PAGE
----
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3 Key Medical News Stories: 28th February 2019

Medical news young people

Welcome to this week’s medical news round up! In our latest edition, we bring you the healthcare topics that have been under the microscope over the past week, just in time for your med school applications. 

Joining us this week: child mental health, organ donation and Parkinson’s treatment.

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Child Mental Health

One in thirteen young people experience post-traumatic stress disorder by the age of 18.

A study has been making medical news headlines, as it found that from over 2,000 18-year-olds, a third experienced childhood trauma and a quarter developed post-traumatic stress disorder (PTSD).

PTSD is an anxiety disorder that can lead to insomnia, flashbacks, isolation, fear, depression and suicide.

The research is the first of its kind and highlights the large number of young people not receiving the care they need. Only one in five had seen a mental health professional in the past year.

The results are a ‘wake-up call’ and demonstrate the need for better access to mental health services for children and young people.

What can we learn from this?

Childhood trauma is a ‘public-health concern’ and includes experiences of assault, injury and abuse. Despite this, trauma-related disorders such as PTSD go largely unnoticed amongst children, as many mistakenly assume PTSD is only associated with the armed forces.

The treatment includes talking therapies and antidepressants. Treatment can be very successful, but the problem surrounds access to treatment, as only a fifth of these young people actually receive professional help.

Question to think about- What are the current issues surrounding mental health services?

Read: NHS Hot Topics 2017 – Mental Health

Organ Donation

Max and Keira’s Organ Donation law set to pass in England.

Currently, the organ donation system is a voluntary opt-in scheme.

The new system offers an opt-out method, meaning there will be a presumed consent for organ donation unless a person has opted out.

The new legislation is named after Max who received a heart transplant and Keira who donated her heart. It is set to clear the final hurdle in Parliament before coming into effect next year.

The opt-out scheme has been running in Wales since December 2015, and now rates for organ consent in Wales are the highest in the UK at 75%.

Recent medical news reveals that there are currently 6,000 people on the transplant waiting list and hundreds pass away whilst waiting for an organ match. The government argues the new legislation could save up to 700 lives a year.

What can we learn from this?

The trial in Wales has shown that this new legislation has huge potential for increasing the number of available organs and therefore saving hundreds of lives.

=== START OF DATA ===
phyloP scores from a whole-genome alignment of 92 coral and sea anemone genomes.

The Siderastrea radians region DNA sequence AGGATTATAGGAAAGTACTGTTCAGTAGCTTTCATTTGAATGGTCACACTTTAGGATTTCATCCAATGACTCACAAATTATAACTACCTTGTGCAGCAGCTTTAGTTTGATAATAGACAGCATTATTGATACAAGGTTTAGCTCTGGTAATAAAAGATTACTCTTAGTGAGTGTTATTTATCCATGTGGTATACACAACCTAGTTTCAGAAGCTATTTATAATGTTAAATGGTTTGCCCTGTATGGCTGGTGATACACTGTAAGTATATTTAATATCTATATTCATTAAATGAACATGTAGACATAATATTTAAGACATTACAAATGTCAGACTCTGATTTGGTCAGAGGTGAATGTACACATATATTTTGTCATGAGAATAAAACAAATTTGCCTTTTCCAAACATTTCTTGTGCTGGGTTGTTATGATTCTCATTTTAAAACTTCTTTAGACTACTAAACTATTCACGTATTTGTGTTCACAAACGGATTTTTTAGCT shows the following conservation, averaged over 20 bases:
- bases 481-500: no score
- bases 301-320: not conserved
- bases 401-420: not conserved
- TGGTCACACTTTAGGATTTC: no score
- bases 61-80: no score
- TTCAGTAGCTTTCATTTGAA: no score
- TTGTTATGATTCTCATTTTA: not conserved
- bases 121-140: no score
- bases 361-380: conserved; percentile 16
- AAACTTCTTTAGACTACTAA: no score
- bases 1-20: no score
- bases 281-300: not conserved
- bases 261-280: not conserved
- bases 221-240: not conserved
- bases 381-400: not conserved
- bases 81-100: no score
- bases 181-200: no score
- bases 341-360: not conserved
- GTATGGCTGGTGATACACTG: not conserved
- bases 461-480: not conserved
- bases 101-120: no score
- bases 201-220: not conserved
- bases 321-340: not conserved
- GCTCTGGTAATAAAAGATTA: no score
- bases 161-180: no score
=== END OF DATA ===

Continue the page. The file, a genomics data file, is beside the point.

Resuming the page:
There are a few issues, mainly surrounding consent. It is argued that ‘presumed consent’ is invalid if people are not aware they are automatically on the organ donation register. On the other hand, many of those who have not opted-in are willing to do so, but have simply forgotten or ‘not got round to it’.  Arguably, this is not an adequate excuse for the lack of organ donors.

Question to think about- How do you feel about the opt-out system for organ donation?

Read: NHS Hot Topics – Organ Donation

Parkinson’s Treatment

A groundbreaking new treatment for Parkinson’s disease undergoes trial.

The new treatment involves delivering a drug directly to parts of the affected brain, via a ‘port’ in the side of the head.

Scientists gave patients a treatment called glial cell line-derived neurotrophic factor (GDNF), with the hope of regenerating dying brain cells and reversing the condition.

Patients had four tubes placed into their brains via robot-assisted surgery, allowing delivery of GDNF directly to the affected areas.

Thirty-five patients took part in the nine-month trial, with half randomly assigned monthly GDNF infusions and the other receiving a placebo.

Although both the placebo and treatment groups showed symptom improvement, scans did show evidence of improvement to affected areas of the brain in those in the treatment group.

What can we learn from this?

Figures in the latest medical news illustrate that Parkinson’s disease is a progressive, degenerative condition affecting 145,000 people a year in the UK. It results in involuntary shaking and stiff muscles, and cannot be slowed down or reversed.  

Diagnosis of Parkinson’s can be devastating, so the focus of research is on either halting or completely reversing the disease. Although this study did not show any clear-cut results, it is still regarded as a success, as it strengthened our understanding of GDNF and its potential for future treatment.

Question to think about- Describe an interesting piece of research you have read about recently

Read: Depth and Breadth of Interest – Interview Questions

Words: Katie Burrell

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